Coping with overwhelming expertise
There's a significant difference between basic and applied science. Likewise, research disciplines "in the lab" call upon different skill sets from practitioner disciplines "in the field". For instance, medical researchers ask different questions from clinical practitioners -- even though both contexts can be hotbeds of innovation. Because the skills and collegiality are different, there's an added concern about the transfer of advances from basic to applied research and then empirical research to clinical practice. When expertise gets confined to a silo, (vertical space, protected turf or institutional fortress), the transfer of innovations gets abandoned, neglected or blockaded. The status quo persists while costs soar, effectiveness declines and people suffer the consequences.
When the established knowledge base was small years ago, budding professionals in most fields could benefit from exposure to research disciplines before immersing themselves in professional practice. The knowledge base in most professions has now outgrown our human limitations. Physicians now have their choice among 13,000 pharmaceuticals and 9,300 medical procedures. The complexity involved with making an accurate diagnosis of better understood diseases boggles the mind as well. I'm aware of similar advancements in the fields of film making, product design, architectural practice, instructional design, economic policy formulation and social services. I suspect every field of professional endeavor exceeds anyone's capacity to grasp the overwhelming quantity and quality of expertise. Everywhere we turn, we're faced with TMI (too much information).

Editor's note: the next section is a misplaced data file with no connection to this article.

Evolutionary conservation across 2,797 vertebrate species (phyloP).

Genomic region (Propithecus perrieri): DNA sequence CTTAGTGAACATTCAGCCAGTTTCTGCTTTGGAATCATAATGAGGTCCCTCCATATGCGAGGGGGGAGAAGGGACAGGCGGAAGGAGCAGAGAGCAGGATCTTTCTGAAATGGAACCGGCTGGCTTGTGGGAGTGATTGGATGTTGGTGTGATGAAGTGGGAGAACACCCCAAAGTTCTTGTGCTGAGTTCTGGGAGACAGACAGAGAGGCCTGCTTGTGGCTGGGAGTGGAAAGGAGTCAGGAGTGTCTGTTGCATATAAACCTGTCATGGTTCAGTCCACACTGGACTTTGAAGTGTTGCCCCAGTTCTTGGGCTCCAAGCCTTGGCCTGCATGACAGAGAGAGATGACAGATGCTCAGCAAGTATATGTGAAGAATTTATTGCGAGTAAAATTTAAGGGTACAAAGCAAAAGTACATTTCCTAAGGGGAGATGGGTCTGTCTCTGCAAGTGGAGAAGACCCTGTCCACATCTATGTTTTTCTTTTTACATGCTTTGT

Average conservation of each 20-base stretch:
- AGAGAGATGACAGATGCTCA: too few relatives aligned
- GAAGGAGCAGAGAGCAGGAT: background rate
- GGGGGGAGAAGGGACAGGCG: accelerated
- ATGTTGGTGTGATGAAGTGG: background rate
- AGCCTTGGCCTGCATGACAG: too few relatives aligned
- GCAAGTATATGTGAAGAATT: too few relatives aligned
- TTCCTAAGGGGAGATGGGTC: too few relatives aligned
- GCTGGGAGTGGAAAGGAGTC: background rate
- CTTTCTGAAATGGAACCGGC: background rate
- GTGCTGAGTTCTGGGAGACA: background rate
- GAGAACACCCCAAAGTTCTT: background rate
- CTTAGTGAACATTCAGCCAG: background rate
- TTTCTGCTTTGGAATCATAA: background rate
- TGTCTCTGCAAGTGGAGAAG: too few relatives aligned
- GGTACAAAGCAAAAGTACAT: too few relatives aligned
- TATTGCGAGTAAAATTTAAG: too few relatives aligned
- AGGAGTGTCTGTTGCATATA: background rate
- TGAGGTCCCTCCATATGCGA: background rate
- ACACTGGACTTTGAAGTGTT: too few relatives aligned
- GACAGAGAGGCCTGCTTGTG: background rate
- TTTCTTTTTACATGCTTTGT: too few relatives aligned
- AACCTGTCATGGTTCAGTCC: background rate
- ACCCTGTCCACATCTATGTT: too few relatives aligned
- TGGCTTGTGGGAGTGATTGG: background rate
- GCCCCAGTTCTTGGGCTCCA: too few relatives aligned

One strategy to cope with this explosion of expert knowledge simply requires trainees to learn how to learn in preparation for continual, life-long learning. Knowledge management explores how the knowledge base of individual enterprises and fields of expertise can be structured and expanded to be immediately accessible and then worthy of keeping up-to-date. Promoters of the semantic web are exploring ways to get much more useful search results from queries of the data cloud that reference the context of the inquiry. All three of these developments may prove to be extremely valuable.
I'm coming to the conclusion that a fourth strategy is required. The three appear to be sustaining innovations. On their own, they fall short of disrupting the institutional morass. They can be co-opted into making a show of innovation that predictably backfires while depriving us of authentic value or useful solutions. Regarding research and practitioner expertise as notably different sets up separate educational processes and business models to deliver these differentiated offerings. In the next post, I'll contrast these two approaches.